Hearty Pasta Fagioli On A Cold Winter Day


Pasta Fagioli Topped with Parmesan Cheese

Here is the recipe for my most favorite soup of all time. It is a long process with many steps and a perfect project for a cold winter day when you just don’t want to be outside. My recipe is traditional and one I have been making for many years.

You will notice that I do not soak the beans. The reason for skipping this step is that I found by not soaking the beans the skin of the beans will split open creating a much creamier soup. This eliminates the necessity of pureeing a portion of the beans to get that creamy texture. I found that when I cook my bean soup slowly and stir often the beans become creamy on their own.

Never salt the beans when they are cooking.  If you salt them too early they cook up just a little too mealy and loose their creamy texture.

Do not add the cooked pasta to the soup until ready to serve.  If you add the pasta too early, or cook it in the soup too long, it will suck up all of the moisture and the soup will be too thick.  So, I suggest you cook only the amount of pasta you will need at the moment.  Add the cooked pasta to the soup when hot.

The finished product will be not thick and not soupy – somewhere in between.  The soup thickens up on its own even when it is sitting on the counter cooling.  If it is too thick for your liking,  just add a little stock when reheating.

I like to top off a bowl of Pasta Fagioli with parmesan cheese or, to make it really special, add a dollop of Pesto just before serving.  You can also drizzle a little XVOO on top of that wonderful bowl of Pasta Fagioli.

So there you have it.  A few tips and hints that I find really important and know for sure work.

Pasta Fagioli

Makes about 6 Quarts

For the Beans

2     14 Ounce Bags Dried Cannelini Beans (White Kidney Beans)

For the Ham Stock

1     Whole Ham Bone, Meat Removed, Diced and Reserved for Soup (Leave     the fat on the bone)

1     Large Onion, Skin Left On, Cut Into Quarters

4     Carrots, Skin Left On, Cut Into Half

6     Celery Stalks with Leaves, Cut Into Half

6     Garlic Cloves, Left Whole

2     Bay Leaves

1     Teaspoon Whole Black Peppercorns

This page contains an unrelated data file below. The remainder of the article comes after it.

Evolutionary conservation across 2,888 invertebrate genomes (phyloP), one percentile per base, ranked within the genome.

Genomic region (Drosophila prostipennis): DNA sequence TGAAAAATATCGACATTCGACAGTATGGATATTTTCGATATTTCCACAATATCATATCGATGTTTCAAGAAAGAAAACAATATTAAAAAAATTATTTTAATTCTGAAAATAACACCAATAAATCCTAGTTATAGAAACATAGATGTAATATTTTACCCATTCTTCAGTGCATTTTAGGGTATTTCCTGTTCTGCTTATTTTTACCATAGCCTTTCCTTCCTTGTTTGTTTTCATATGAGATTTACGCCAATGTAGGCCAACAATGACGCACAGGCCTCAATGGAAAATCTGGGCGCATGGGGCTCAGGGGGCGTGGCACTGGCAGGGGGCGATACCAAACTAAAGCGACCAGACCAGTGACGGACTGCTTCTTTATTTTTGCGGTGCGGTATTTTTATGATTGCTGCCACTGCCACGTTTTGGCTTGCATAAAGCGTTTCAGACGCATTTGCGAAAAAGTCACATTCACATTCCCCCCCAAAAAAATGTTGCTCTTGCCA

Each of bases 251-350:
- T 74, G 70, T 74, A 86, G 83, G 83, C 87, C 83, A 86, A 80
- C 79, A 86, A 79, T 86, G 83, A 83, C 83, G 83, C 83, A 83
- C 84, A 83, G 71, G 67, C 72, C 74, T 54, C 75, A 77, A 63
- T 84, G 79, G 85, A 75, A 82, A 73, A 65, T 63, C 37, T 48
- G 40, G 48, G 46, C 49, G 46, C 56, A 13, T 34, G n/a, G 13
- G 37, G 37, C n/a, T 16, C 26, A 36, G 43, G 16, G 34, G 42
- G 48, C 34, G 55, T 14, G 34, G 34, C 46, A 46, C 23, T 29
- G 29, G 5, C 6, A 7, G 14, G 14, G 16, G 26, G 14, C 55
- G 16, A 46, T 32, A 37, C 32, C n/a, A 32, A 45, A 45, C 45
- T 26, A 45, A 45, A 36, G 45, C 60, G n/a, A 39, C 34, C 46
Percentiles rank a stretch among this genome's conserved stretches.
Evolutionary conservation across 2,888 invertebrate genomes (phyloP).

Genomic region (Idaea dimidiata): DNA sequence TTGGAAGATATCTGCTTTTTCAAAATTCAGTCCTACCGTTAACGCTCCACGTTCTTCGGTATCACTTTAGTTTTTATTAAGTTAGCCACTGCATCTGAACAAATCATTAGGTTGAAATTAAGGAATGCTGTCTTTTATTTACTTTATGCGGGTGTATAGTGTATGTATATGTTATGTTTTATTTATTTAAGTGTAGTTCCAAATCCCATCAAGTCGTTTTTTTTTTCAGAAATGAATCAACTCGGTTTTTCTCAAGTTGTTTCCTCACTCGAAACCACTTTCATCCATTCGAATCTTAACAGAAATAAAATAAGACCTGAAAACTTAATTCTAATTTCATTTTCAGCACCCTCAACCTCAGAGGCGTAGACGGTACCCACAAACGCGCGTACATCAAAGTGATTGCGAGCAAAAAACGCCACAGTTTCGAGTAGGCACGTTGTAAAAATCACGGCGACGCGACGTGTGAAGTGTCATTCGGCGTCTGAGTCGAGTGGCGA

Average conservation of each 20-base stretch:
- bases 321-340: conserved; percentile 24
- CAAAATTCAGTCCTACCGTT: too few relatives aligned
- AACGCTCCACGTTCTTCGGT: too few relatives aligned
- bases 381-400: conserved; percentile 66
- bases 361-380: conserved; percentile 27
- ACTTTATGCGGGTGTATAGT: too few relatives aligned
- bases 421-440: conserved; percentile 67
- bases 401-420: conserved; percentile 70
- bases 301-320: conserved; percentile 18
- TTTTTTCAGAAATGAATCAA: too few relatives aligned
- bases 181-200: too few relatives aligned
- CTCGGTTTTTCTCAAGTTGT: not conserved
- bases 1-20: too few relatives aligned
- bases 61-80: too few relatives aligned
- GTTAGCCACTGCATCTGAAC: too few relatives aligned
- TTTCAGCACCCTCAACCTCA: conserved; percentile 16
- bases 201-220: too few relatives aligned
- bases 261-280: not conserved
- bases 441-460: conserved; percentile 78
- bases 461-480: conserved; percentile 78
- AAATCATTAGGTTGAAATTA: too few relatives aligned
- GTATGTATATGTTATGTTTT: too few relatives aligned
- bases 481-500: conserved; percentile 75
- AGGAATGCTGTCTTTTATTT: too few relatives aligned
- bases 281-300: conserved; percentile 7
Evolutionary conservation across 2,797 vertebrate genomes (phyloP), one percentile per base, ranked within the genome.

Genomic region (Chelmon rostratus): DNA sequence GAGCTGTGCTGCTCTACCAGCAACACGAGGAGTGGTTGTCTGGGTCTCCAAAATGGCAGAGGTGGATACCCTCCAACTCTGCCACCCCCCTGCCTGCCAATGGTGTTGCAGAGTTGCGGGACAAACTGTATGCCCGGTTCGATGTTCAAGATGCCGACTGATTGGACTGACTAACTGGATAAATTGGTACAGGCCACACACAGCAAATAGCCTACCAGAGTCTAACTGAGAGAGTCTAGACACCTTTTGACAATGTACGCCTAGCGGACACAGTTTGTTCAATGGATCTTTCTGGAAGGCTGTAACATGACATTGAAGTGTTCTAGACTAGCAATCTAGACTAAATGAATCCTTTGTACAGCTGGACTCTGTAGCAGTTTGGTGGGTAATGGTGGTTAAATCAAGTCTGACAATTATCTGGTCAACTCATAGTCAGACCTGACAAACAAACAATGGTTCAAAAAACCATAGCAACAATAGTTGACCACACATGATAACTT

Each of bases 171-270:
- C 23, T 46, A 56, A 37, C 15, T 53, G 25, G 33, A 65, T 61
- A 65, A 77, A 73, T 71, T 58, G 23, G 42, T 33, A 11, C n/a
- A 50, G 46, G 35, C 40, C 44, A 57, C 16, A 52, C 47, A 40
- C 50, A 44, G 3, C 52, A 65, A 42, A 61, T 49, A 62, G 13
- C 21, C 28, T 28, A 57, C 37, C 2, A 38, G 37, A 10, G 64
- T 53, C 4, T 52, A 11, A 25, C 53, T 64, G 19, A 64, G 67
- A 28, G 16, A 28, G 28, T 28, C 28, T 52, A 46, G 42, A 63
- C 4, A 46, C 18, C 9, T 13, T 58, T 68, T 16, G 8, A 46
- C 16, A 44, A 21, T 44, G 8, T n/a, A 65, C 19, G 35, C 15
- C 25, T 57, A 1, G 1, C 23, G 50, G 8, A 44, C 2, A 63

For the Pasta Fagioli

2    Cups Cooked Ham, Diced

1     Lb. Pancetta, Rind Removed and Diced

2     Cups Spanish Onion, Diced (About 1 Large Onion)

2     Cups Celery, Diced

2     Cups Carrots, Diced

6     Garlic Gloves, Finely Minced

4     Cups Russet Potato, Peeled, Diced

1     35 Ounce Can Plum Tomatoes, Drained, Chopped, Juice Reserved

2     Tablespoons XVOO

3     Teaspoons Course Sea Salt

2     Teaspoons Freshly Ground Black Pepper

½    Teaspoons Crush Red Pepper

6     Cups Ham Stock or Homemade Chicken Stock or Low Sodium Chicken Broth

4     Cups Bean Cooking Water

1     Cup Reserved Tomato Juice

1     Bouquet Garni

Cooked Ditalini Pasta

To Cook the Beans

Rinse the beans and pick them over to remove any stones or dirt that may be present.  Place the beans in a large pot, such as a Dutch oven, and cover with cold water by about three inches.  Bring the beans and water to a boil, cover with a lid, reduce heat to simmer and cook for 1 to 1½ hours.  You will know when the beans are cooked when they a not crunchy or hard when bitten into.

Remove the beans from the heat and drain reserving the liquid.  Rinse the beans and set aside.

To Make the Ham Stock

While the beans are cooking make the stock.  Place all of the stock ingredients in a large pot, such as a Dutch oven, and cover with cold water.  Bring the stock to a boil, cover with a lid, reduce heat to simmer and cook for at least 1 to 1½ hours.  Remove from the heat, drain the stock into a bowl and discard the vegetables.  Set aside.

For the Bouquet Garni

In a double layer of cheese cloth, place two bay leaves, several sprigs of fresh parsley, basil, thyme, oregano and sage.  Gather the edges of the cheesecloth to form a pouch like parcel and tie the pouch with kitchen twine.

To Make the Pasta Fagioli

In a large pot, such as a Dutch oven, over medium heat, heat the XVOO and add the Pancetta.  Cook the Pancetta until the fat is rendered and the Pancetta just starts to crisp.  Add the onion, celery, carrot, and garlic and gently sauté the vegetables until the onion begins to become translucent, about 10 minutes.  Add the potatoes and sauté the vegetables for 5 minutes more.  Add the plum tomatoes, the tomato juice, the ham stock and the bean water.  Add the cooked beans, diced ham, salt, pepper and crushed red pepper.  Bring to a boil and add the bouquet garni.  Reduce the heat to simmer and continue to cook for 1½ hours stirring often to be sure the mixture does not burn or stick to the bottom of the pot.  (I like to cook the soup with a lid half way on the pot.  This helps to keep the soup from reducing too much.)  Taste the soup for seasoning and adjust accordingly.

When ready to serve, heat the amount of soup needed and add as much of the cooked Ditalini as you like.

Although the recipe is long and at first read it may seem daunting, don’t let it get in the way of how easy it really is to make.


This entry was posted in Accompaniments, Ahh Haa Moments, Beans, Food For Thought, Ham, Ham Stock, Italian Food, Pancetta, Plum Tomatoes, Potato, Soup and tagged , , . Bookmark the permalink.

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